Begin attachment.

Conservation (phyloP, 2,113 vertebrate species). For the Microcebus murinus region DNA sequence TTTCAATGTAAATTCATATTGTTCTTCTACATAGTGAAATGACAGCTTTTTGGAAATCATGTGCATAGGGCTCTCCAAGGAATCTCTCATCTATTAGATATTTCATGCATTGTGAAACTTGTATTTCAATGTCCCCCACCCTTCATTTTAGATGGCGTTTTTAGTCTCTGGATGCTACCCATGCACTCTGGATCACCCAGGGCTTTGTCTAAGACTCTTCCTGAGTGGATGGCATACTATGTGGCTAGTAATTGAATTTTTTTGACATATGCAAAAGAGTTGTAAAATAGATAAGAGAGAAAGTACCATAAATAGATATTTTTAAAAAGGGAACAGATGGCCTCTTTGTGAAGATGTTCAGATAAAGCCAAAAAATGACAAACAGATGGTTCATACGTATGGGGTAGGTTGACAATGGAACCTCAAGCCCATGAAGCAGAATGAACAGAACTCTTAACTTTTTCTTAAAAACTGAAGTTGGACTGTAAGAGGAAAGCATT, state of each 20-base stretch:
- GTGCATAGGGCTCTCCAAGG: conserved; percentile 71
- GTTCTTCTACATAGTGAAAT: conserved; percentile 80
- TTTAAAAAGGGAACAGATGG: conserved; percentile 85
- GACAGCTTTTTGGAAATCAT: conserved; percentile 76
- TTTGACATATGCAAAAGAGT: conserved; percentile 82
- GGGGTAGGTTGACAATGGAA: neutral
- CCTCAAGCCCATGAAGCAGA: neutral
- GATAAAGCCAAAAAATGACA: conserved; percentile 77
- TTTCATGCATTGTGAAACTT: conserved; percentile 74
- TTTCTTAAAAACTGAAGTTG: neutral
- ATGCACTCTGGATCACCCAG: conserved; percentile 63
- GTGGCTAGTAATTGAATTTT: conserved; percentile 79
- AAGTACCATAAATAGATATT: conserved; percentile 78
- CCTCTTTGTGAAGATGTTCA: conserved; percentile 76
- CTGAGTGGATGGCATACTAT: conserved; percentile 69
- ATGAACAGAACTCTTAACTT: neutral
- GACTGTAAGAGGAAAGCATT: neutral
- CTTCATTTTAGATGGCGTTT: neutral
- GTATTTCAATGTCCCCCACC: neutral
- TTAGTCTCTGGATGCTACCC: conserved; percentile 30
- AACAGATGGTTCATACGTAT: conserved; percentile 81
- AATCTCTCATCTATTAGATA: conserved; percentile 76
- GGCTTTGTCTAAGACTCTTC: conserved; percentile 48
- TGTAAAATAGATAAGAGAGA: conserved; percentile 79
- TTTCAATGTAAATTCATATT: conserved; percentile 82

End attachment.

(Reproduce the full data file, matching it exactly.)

Conservation (phyloP, 2,113 vertebrate species). For the Microcebus murinus region DNA sequence TTTCAATGTAAATTCATATTGTTCTTCTACATAGTGAAATGACAGCTTTTTGGAAATCATGTGCATAGGGCTCTCCAAGGAATCTCTCATCTATTAGATATTTCATGCATTGTGAAACTTGTATTTCAATGTCCCCCACCCTTCATTTTAGATGGCGTTTTTAGTCTCTGGATGCTACCCATGCACTCTGGATCACCCAGGGCTTTGTCTAAGACTCTTCCTGAGTGGATGGCATACTATGTGGCTAGTAATTGAATTTTTTTGACATATGCAAAAGAGTTGTAAAATAGATAAGAGAGAAAGTACCATAAATAGATATTTTTAAAAAGGGAACAGATGGCCTCTTTGTGAAGATGTTCAGATAAAGCCAAAAAATGACAAACAGATGGTTCATACGTATGGGGTAGGTTGACAATGGAACCTCAAGCCCATGAAGCAGAATGAACAGAACTCTTAACTTTTTCTTAAAAACTGAAGTTGGACTGTAAGAGGAAAGCATT, state of each 20-base stretch:
- GTGCATAGGGCTCTCCAAGG: conserved; percentile 71
- GTTCTTCTACATAGTGAAAT: conserved; percentile 80
- TTTAAAAAGGGAACAGATGG: conserved; percentile 85
- GACAGCTTTTTGGAAATCAT: conserved; percentile 76
- TTTGACATATGCAAAAGAGT: conserved; percentile 82
- GGGGTAGGTTGACAATGGAA: neutral
- CCTCAAGCCCATGAAGCAGA: neutral
- GATAAAGCCAAAAAATGACA: conserved; percentile 77
- TTTCATGCATTGTGAAACTT: conserved; percentile 74
- TTTCTTAAAAACTGAAGTTG: neutral
- ATGCACTCTGGATCACCCAG: conserved; percentile 63
- GTGGCTAGTAATTGAATTTT: conserved; percentile 79
- AAGTACCATAAATAGATATT: conserved; percentile 78
- CCTCTTTGTGAAGATGTTCA: conserved; percentile 76
- CTGAGTGGATGGCATACTAT: conserved; percentile 69
- ATGAACAGAACTCTTAACTT: neutral
- GACTGTAAGAGGAAAGCATT: neutral
- CTTCATTTTAGATGGCGTTT: neutral
- GTATTTCAATGTCCCCCACC: neutral
- TTAGTCTCTGGATGCTACCC: conserved; percentile 30
- AACAGATGGTTCATACGTAT: conserved; percentile 81
- AATCTCTCATCTATTAGATA: conserved; percentile 76
- GGCTTTGTCTAAGACTCTTC: conserved; percentile 48
- TGTAAAATAGATAAGAGAGA: conserved; percentile 79
- TTTCAATGTAAATTCATATT: conserved; percentile 82